Praise the Lord, the Day Is Won! (105C)

Hymn Story/Background

The text is a setting of Psalm 105, written at the request of Martin Tel and John Witvliet when preparing Psalms for All Seasons (Faith Alive Christian Resources, 2012), in an attempt to include  Easter and the celebration of the resurrection of Jesus and our own redemption in the Old Testament Psalm. Using John of Damascus and his interpretation of the Exodus imagery, complete with “alleluias for the Lord who bursts the bars of prisons and yokes of oppression”—not a line-by-line versification of the Psalm, but a paraphrase that gets at its essence. (Michael Morgan)

Author Information

Michael Morgan (b. 1948) is a church musician, Psalm scholar, and collector of English Bibles and Psalters from Atlanta, Georgia. After almost 40 years, he now serves as Organist Emeritus for Atlanta’s historic Central Presbyterian Church, and as Seminary Musician at Columbia Theological Seminary. He holds degrees from Florida State University and Atlanta University, and did post-graduate study with composer Richard Purvis in San Francisco. He has played recitals, worship services, and master classes across the U. S., and in England, France, Spain, Switzerland, and Germany. He is author of the Psalter for Christian Worship (1999; rev. 2010), and a regular contributor in the field of psalmody (most recently to the Reformed collections Psalms for All Seasons and Lift Up Your Hearts, and the new Presbyterian hymnal, Glory to God). (Hymnary.org)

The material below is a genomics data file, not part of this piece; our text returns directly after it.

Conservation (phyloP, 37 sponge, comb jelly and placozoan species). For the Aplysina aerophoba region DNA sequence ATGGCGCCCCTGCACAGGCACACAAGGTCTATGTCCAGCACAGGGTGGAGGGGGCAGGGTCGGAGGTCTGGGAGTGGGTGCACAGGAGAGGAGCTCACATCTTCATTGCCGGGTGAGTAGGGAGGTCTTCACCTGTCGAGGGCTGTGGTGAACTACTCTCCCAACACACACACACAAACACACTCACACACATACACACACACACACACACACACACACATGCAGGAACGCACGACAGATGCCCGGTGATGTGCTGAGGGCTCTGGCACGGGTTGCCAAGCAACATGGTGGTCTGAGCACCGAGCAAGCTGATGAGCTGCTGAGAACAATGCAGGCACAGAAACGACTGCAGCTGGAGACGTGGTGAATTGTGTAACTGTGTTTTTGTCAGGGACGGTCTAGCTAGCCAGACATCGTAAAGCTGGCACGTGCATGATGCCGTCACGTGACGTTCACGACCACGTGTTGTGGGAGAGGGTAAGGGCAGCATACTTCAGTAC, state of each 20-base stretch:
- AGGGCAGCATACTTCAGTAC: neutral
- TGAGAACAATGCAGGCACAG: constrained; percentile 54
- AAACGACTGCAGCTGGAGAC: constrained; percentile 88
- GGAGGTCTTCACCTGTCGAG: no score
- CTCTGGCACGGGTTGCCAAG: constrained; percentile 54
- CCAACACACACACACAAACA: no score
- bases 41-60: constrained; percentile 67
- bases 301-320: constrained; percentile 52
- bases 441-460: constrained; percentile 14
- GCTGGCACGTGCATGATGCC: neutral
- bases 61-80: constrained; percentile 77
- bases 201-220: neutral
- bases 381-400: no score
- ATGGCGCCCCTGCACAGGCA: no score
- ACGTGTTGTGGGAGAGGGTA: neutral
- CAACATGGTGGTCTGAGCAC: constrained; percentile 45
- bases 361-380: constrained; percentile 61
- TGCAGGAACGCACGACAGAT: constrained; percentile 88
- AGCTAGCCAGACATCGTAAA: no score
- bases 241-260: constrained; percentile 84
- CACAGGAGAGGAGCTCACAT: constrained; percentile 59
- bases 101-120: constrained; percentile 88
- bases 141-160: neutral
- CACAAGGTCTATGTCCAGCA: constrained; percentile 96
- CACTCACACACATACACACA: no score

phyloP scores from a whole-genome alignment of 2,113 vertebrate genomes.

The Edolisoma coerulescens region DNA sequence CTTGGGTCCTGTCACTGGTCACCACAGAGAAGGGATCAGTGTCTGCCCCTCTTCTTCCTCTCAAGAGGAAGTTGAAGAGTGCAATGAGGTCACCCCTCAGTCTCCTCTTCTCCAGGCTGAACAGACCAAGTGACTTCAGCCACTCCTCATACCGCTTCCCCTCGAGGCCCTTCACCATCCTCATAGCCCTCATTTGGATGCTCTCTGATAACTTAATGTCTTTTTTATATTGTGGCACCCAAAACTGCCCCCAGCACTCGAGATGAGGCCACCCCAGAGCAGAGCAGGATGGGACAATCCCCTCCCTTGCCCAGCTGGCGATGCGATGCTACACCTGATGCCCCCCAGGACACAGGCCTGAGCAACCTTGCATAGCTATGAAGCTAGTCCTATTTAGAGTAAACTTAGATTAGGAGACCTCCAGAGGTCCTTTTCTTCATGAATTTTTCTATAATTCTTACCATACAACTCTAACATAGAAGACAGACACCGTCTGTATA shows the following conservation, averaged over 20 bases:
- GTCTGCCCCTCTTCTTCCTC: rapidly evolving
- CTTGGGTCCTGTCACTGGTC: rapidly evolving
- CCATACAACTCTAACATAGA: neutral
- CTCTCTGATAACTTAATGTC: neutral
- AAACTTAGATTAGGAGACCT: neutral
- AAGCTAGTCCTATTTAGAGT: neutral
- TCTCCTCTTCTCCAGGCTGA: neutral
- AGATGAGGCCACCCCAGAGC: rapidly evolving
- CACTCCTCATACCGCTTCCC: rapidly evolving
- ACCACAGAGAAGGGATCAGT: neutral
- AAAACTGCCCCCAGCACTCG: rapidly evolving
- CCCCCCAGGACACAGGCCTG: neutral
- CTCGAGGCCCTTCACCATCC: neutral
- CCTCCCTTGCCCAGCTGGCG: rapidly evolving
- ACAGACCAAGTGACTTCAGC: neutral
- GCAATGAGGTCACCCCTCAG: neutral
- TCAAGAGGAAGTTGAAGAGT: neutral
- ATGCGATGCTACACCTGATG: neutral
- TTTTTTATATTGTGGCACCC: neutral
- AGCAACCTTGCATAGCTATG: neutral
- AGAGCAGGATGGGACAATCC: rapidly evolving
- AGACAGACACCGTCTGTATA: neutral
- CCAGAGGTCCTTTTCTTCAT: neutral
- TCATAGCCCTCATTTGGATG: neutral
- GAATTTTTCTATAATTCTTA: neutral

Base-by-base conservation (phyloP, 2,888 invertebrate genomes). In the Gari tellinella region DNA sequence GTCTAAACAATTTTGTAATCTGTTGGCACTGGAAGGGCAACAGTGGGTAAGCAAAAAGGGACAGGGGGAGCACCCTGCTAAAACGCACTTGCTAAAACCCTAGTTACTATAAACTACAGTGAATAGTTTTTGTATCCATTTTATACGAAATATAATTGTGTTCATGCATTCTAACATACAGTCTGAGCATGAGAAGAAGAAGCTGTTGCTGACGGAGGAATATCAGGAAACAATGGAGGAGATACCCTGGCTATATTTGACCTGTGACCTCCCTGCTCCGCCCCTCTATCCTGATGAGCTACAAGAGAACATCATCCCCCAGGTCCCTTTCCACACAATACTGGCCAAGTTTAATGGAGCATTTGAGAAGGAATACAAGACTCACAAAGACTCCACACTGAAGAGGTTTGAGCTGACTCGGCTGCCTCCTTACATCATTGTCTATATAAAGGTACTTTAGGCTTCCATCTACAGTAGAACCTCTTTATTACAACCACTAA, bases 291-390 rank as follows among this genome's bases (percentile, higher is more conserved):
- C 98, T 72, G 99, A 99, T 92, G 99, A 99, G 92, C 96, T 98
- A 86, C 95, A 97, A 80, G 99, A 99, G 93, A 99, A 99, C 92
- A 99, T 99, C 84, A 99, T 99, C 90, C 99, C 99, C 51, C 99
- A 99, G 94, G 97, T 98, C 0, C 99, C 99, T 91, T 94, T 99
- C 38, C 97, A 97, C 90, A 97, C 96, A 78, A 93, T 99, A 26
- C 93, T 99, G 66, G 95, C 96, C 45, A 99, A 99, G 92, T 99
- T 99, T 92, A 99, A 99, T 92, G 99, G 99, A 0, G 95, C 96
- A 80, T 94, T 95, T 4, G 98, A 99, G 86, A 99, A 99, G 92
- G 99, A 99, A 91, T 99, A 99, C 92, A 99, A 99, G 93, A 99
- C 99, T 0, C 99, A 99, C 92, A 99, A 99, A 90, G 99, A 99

Composer Information

Johann Roh was a native of Domascbitz near Leitmeritz, in Bohemia. Roh was his name in Bohemian, but when he wrote in Latin he styled himself Cornu, and in German Horn. In 1518 he was ordained priest and appointed preacher to the Bohemian Brethren's community at Jungbunzlau, in Bohemia.  At the Synod of Brandeis, in April 1532, he was appointed Bishop, and held this post till his death, at Jungbunzlau, Feb. 11, 1547. (Koch, ii. 114; Wackernagel, i. p. 727, &c.) (Hymnary.org)

Alternate Tune

An alternate tune is the Easter hymn, ST. KEVIN, which with great joy celebrates redemption and resurrection. The repeated lines with their “alleluias” reminds us continually of God’s gift of salvation achieved on Easter morning, ending with the powerful affirmation, “Life, behold the glorious sight; death, your reign is ended.” (Lift Up Your Hearts #200)

Performance Suggestion

See Lift Up Your Hearts #200 for a call and response performance suggestion that could be done with choir/congregation, soloist (cantor)/congregation, men/women, etc.